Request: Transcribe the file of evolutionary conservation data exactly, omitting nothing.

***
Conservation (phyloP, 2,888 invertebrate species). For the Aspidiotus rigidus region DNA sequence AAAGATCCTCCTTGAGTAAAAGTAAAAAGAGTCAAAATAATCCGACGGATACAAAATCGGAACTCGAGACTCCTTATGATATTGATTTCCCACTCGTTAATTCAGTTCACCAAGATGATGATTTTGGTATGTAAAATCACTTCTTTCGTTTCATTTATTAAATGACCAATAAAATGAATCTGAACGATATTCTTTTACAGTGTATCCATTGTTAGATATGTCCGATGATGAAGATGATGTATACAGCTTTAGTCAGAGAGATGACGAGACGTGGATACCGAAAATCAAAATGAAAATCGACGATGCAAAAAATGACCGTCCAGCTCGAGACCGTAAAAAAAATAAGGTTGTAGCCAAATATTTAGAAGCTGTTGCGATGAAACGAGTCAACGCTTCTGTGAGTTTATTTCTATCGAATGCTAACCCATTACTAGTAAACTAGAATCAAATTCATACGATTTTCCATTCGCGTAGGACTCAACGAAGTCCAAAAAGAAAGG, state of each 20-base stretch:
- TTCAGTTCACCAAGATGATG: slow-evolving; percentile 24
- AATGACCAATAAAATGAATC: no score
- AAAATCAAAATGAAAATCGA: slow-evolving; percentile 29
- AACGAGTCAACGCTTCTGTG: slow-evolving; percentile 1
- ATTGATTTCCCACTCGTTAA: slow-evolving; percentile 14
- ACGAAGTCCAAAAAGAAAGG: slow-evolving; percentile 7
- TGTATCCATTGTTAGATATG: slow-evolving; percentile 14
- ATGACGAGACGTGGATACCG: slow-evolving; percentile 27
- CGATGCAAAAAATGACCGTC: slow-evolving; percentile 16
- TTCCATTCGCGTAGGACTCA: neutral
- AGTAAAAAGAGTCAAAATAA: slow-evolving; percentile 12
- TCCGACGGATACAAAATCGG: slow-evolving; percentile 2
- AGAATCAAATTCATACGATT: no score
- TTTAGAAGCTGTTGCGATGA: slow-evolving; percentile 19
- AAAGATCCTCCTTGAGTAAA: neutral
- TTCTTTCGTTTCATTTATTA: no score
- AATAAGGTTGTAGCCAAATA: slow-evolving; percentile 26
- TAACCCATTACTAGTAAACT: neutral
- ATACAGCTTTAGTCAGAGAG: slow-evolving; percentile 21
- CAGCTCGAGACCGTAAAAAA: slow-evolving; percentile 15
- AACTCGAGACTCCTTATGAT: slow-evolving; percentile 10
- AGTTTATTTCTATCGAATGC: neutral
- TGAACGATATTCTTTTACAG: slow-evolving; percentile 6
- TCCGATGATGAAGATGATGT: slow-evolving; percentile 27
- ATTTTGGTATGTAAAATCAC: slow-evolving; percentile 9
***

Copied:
Conservation (phyloP, 2,888 invertebrate species). For the Aspidiotus rigidus region DNA sequence AAAGATCCTCCTTGAGTAAAAGTAAAAAGAGTCAAAATAATCCGACGGATACAAAATCGGAACTCGAGACTCCTTATGATATTGATTTCCCACTCGTTAATTCAGTTCACCAAGATGATGATTTTGGTATGTAAAATCACTTCTTTCGTTTCATTTATTAAATGACCAATAAAATGAATCTGAACGATATTCTTTTACAGTGTATCCATTGTTAGATATGTCCGATGATGAAGATGATGTATACAGCTTTAGTCAGAGAGATGACGAGACGTGGATACCGAAAATCAAAATGAAAATCGACGATGCAAAAAATGACCGTCCAGCTCGAGACCGTAAAAAAAATAAGGTTGTAGCCAAATATTTAGAAGCTGTTGCGATGAAACGAGTCAACGCTTCTGTGAGTTTATTTCTATCGAATGCTAACCCATTACTAGTAAACTAGAATCAAATTCATACGATTTTCCATTCGCGTAGGACTCAACGAAGTCCAAAAAGAAAGG, state of each 20-base stretch:
- TTCAGTTCACCAAGATGATG: slow-evolving; percentile 24
- AATGACCAATAAAATGAATC: no score
- AAAATCAAAATGAAAATCGA: slow-evolving; percentile 29
- AACGAGTCAACGCTTCTGTG: slow-evolving; percentile 1
- ATTGATTTCCCACTCGTTAA: slow-evolving; percentile 14
- ACGAAGTCCAAAAAGAAAGG: slow-evolving; percentile 7
- TGTATCCATTGTTAGATATG: slow-evolving; percentile 14
- ATGACGAGACGTGGATACCG: slow-evolving; percentile 27
- CGATGCAAAAAATGACCGTC: slow-evolving; percentile 16
- TTCCATTCGCGTAGGACTCA: neutral
- AGTAAAAAGAGTCAAAATAA: slow-evolving; percentile 12
- TCCGACGGATACAAAATCGG: slow-evolving; percentile 2
- AGAATCAAATTCATACGATT: no score
- TTTAGAAGCTGTTGCGATGA: slow-evolving; percentile 19
- AAAGATCCTCCTTGAGTAAA: neutral
- TTCTTTCGTTTCATTTATTA: no score
- AATAAGGTTGTAGCCAAATA: slow-evolving; percentile 26
- TAACCCATTACTAGTAAACT: neutral
- ATACAGCTTTAGTCAGAGAG: slow-evolving; percentile 21
- CAGCTCGAGACCGTAAAAAA: slow-evolving; percentile 15
- AACTCGAGACTCCTTATGAT: slow-evolving; percentile 10
- AGTTTATTTCTATCGAATGC: neutral
- TGAACGATATTCTTTTACAG: slow-evolving; percentile 6
- TCCGATGATGAAGATGATGT: slow-evolving; percentile 27
- ATTTTGGTATGTAAAATCAC: slow-evolving; percentile 9